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CWE
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Uncontrolled Resource Consumption ('Resource Exhaustion')

ID: 400Date: (C)2012-05-14   (M)2017-12-01
Type: weaknessStatus: INCOMPLETE
Abstraction Type: Base





Description

The software does not properly restrict the size or amount of resources that are requested or influenced by an actor, which can be used to consume more resources than intended.

Extended Description

Limited resources include memory, file system storage, database connection pool entries, or CPU. If an attacker can trigger the allocation of these limited resources, but the number or size of the resources is not controlled, then the attacker could cause a denial of service that consumes all available resources. This would prevent valid users from accessing the software, and it could potentially have an impact on the surrounding environment. For example, a memory exhaustion attack against an application could slow down the application as well as its host operating system.

Resource exhaustion problems have at least two common causes:

Error conditions and other exceptional circumstances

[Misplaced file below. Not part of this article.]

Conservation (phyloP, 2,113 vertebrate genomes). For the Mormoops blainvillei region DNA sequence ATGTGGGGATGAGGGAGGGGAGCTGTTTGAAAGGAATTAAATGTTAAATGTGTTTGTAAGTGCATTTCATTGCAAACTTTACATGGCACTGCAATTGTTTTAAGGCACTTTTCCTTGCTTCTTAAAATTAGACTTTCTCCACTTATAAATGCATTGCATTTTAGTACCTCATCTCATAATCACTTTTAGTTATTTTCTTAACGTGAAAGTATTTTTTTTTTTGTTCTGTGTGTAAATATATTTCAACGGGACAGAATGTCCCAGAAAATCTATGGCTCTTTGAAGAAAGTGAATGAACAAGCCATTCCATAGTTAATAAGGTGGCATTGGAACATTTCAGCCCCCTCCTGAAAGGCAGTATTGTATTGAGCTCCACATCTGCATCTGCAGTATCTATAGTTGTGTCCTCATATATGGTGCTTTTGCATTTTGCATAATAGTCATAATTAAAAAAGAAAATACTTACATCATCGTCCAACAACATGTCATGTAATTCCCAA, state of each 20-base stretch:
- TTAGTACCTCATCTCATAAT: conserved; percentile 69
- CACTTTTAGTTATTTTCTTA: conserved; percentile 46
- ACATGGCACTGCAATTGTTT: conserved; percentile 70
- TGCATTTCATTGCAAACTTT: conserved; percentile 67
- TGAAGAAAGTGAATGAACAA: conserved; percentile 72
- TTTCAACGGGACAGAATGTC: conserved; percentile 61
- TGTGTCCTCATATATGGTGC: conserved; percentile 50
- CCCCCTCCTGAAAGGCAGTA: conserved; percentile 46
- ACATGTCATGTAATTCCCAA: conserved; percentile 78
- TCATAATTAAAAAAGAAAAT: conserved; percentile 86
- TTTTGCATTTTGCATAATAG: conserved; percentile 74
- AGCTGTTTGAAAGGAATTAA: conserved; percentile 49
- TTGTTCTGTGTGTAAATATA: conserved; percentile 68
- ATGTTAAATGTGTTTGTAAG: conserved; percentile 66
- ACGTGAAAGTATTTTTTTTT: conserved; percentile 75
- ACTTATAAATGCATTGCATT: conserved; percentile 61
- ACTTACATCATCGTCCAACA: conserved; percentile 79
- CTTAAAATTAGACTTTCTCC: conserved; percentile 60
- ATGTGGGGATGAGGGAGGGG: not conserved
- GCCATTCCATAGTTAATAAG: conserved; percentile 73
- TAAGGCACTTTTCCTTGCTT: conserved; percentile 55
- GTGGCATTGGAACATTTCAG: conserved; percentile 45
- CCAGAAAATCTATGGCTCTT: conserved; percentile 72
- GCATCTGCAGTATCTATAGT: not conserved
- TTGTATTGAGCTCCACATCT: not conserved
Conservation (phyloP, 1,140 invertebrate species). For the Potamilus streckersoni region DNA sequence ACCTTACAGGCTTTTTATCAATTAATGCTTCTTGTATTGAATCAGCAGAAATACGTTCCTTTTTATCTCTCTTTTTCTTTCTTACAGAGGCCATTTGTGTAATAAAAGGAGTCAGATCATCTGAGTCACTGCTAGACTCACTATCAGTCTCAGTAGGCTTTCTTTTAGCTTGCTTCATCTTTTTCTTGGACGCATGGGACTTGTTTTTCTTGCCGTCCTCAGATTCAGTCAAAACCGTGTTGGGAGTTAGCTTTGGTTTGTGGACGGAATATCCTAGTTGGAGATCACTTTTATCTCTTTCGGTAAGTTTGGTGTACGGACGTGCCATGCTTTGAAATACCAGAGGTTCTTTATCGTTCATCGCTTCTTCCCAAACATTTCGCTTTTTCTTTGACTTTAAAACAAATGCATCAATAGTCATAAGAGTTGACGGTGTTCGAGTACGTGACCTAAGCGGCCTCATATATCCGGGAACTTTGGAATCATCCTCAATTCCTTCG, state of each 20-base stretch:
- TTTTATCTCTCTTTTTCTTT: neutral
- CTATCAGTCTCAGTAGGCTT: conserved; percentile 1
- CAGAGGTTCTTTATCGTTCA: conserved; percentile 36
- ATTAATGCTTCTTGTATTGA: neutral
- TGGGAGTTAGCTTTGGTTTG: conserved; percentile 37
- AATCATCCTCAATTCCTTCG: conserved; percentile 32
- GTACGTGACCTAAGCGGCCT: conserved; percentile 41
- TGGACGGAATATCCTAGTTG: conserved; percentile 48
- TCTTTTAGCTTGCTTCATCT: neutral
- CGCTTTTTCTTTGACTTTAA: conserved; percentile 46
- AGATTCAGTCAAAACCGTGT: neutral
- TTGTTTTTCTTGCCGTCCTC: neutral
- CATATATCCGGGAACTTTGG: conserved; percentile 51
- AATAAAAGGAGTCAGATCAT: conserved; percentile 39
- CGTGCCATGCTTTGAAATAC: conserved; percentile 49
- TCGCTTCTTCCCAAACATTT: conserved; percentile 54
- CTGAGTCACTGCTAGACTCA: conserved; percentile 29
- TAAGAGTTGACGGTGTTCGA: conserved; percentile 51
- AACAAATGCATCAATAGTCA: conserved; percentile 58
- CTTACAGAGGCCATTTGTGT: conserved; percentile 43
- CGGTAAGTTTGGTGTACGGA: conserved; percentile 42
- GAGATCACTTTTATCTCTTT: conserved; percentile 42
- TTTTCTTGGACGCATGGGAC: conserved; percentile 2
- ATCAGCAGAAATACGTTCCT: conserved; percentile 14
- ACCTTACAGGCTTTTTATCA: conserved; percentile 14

Confusion over which part of the program is responsible for releasing the resource

Likelihood of Exploit: Medium to High

Applicable Platforms
Language Class: All

Time Of Introduction

  • Operation
  • Architecture and Design
  • Implementation

Related Attack Patterns

Common Consequences

ScopeTechnical ImpactNotes
Availability
 
DoS: crash / exit / restart
DoS: resource consumption (CPU)
DoS: resource consumption (memory)
DoS: resource consumption (other)
 
The most common result of resource exhaustion is denial of service. The software may slow down, crash due to unhandled errors, or lock out legitimate users.
 
Access_Control
Other
 
Bypass protection mechanism
Other
 
In some cases it may be possible to force the software to "fail open" in the event of resource exhaustion. The state of the software -- and possibly the security functionality - may then be compromised.
 

Detection Methods

NameDescriptionEffectivenessNotes
Automated Static Analysis
 
Automated static analysis typically has limited utility in recognizing resource exhaustion problems, except for program-independent system resources such as files, sockets, and processes. For system resources, automated static analysis may be able to detect circumstances in which resources are not released after they have expired. Automated analysis of configuration files may be able to detect settings that do not specify a maximum value.
Automated static analysis tools will not be appropriate for detecting exhaustion of custom resources, such as an intended security policy in which a bulletin board user is only allowed to make a limited number of posts per day.
 
Limited
 
 
Automated Dynamic Analysis
 
Certain automated dynamic analysis techniques may be effective in spotting resource exhaustion problems, especially with resources such as processes, memory, and connections. The technique may involve generating a large number of requests to the software within a short time frame.
 
Moderate
 
 
Fuzzing